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Semiconductor nanostructure prepared from Langmuir-Blodgett organic precursors

Victor Erokhina,*, Sergio Paddeua, Cristina Paternollib, Alberto Leottic, and Claudio Nicolini a,b,c

aFondazione El.B.A., Corso Europa 30, Genova, 16132, Italy
bInstitute of Biophysics, University of Genova, Corso Europa 30, Genova 16132, Italy
cPolo Nazionale Bioelettronica, Via Roma 28, Marciana (Li), 57030, Italy

This is an abstract for a presentation given at the
Sixth Foresight Conference on Molecular Nanotechnology.
The full article is available at


Formation of ultrasmall semiconductor particles in Langmuir-Blodgett film precursors allowed one to reveal some new phenomena, quantum in nature, such as blue shift of the absorbance spectra [1, 2, 3] and single electron conductivity [4, 5]. It was also shown the possibility to aggregate these particles into thin layers by selective removal of the organic molecules [3].

The present study is dedicated to further probe the morphology and the in-plane electrical properties of such layers (CuS, ZnS, PbS) towards their possible future applications in electroptical devices of new design.

The formation of the particles and layers were monitored with quartz balance.

Brewster angle microscopy investigation of layers was performed after the deposition of the Langmuir-Blodgett films of fatty acid salts onto a glass solid support. Before the reaction with H2S a regular morphology and uniform covering was visible. After the reaction with H2S, the morphology of layer was strongly changed due to the formation of nanoclusters resulting in a rearrangement of the organic matrix. As the result initially uniform layer was transformed into a corrugated one. Film of aggregated particles prepared by selecting removal of organic molecules with chloroform was found to be composed of small aggregated crystals.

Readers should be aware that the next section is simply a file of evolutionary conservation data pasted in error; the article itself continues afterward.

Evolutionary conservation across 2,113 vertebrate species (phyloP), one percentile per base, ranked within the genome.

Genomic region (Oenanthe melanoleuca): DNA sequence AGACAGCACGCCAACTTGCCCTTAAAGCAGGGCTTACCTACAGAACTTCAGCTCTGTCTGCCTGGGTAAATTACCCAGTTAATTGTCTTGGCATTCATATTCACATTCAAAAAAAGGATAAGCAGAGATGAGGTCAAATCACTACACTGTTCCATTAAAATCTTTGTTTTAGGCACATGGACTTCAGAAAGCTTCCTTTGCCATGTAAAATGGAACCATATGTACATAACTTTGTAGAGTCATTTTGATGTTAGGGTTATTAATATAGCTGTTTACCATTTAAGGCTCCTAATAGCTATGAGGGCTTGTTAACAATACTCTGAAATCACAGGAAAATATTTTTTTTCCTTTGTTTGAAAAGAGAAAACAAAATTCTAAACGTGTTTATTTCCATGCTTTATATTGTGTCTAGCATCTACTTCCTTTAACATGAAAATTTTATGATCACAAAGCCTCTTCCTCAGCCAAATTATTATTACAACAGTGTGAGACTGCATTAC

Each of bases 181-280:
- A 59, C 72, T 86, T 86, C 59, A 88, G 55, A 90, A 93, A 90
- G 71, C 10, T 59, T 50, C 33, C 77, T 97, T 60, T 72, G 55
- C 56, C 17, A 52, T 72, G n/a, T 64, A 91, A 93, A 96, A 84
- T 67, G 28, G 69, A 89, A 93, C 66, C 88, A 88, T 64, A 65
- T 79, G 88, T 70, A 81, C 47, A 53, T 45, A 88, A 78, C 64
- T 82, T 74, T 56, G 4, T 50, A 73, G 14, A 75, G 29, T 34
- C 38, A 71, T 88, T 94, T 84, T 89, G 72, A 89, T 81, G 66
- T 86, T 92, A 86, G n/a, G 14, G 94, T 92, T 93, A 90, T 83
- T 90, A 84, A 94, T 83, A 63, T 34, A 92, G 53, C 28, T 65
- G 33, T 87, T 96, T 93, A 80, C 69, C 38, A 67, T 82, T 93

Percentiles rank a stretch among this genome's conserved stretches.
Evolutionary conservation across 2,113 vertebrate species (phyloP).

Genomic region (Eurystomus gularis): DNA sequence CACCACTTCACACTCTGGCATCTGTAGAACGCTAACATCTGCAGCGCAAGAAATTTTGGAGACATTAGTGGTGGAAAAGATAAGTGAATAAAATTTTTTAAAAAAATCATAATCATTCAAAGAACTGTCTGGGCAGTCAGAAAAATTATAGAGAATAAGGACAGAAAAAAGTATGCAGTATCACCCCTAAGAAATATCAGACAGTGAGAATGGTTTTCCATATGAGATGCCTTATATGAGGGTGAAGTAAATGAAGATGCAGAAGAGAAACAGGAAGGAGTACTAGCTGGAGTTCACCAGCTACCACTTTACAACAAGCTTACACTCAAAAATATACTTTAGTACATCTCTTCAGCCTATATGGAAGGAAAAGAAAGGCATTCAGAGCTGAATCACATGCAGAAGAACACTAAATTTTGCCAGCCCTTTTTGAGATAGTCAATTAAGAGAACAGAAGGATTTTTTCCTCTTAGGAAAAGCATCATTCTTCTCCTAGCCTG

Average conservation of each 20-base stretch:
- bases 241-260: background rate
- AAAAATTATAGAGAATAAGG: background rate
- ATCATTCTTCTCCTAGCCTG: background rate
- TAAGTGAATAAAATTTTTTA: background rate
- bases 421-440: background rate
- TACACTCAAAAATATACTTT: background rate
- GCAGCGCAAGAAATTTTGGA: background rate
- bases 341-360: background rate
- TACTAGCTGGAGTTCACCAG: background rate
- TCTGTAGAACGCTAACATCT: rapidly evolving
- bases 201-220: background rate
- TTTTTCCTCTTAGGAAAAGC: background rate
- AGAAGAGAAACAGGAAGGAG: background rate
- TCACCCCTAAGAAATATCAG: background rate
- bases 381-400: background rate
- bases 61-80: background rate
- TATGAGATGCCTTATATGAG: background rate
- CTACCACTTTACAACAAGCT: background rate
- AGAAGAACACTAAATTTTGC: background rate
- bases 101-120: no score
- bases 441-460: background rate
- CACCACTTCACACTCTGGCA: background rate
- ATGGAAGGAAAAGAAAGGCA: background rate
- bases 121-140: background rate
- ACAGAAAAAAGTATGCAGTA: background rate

In-plane voltage-current characteristics, obtained from the aggregated layer of particles allowed one to estimate the specific resistance, which was found to be of the order of magnitude 100 Ohm x cm in the case of CuS hereby reported for the first time. The dependence of the conductivity upon the illuminating light wavelength is studied.


  1. E.S. Smotkinm C. Lee, A.J. Bard, A. Campion, M.A. Fox, T.E. Mallouk, S.E. Webber, and J.M. White, Chem. Phys. Lett., 153, 265-268 (1988).
  2. C. Nicolini, Molecular Bioelectronics, World Scientific Publishing Co. Pte. Ltd., Singapore, 1996.
  3. P. Facci, V. Erokhin, A. Tronin, and C. Nicolini, J. Phys. Chem., 98, 13323-13327 (1994).
  4. V. Erokhin, P. Facci, S. Carrara, and C. Nicolini, J. Phys. D: Appl. Phys., 28, 2534-2538 (1995).
  5. P. Facci, V. Erokhin, S. Carrara, and C. Nicolini,Proc. Natl. Acad. Sci. USA, 93, 10556-10559 (1996).

*Corresponding Address:
Victor Erokhin
Fondazione El.B.A.
Corso Europa 30, 16132 Genova Italy
Tel/Fax ++39-10-5299250


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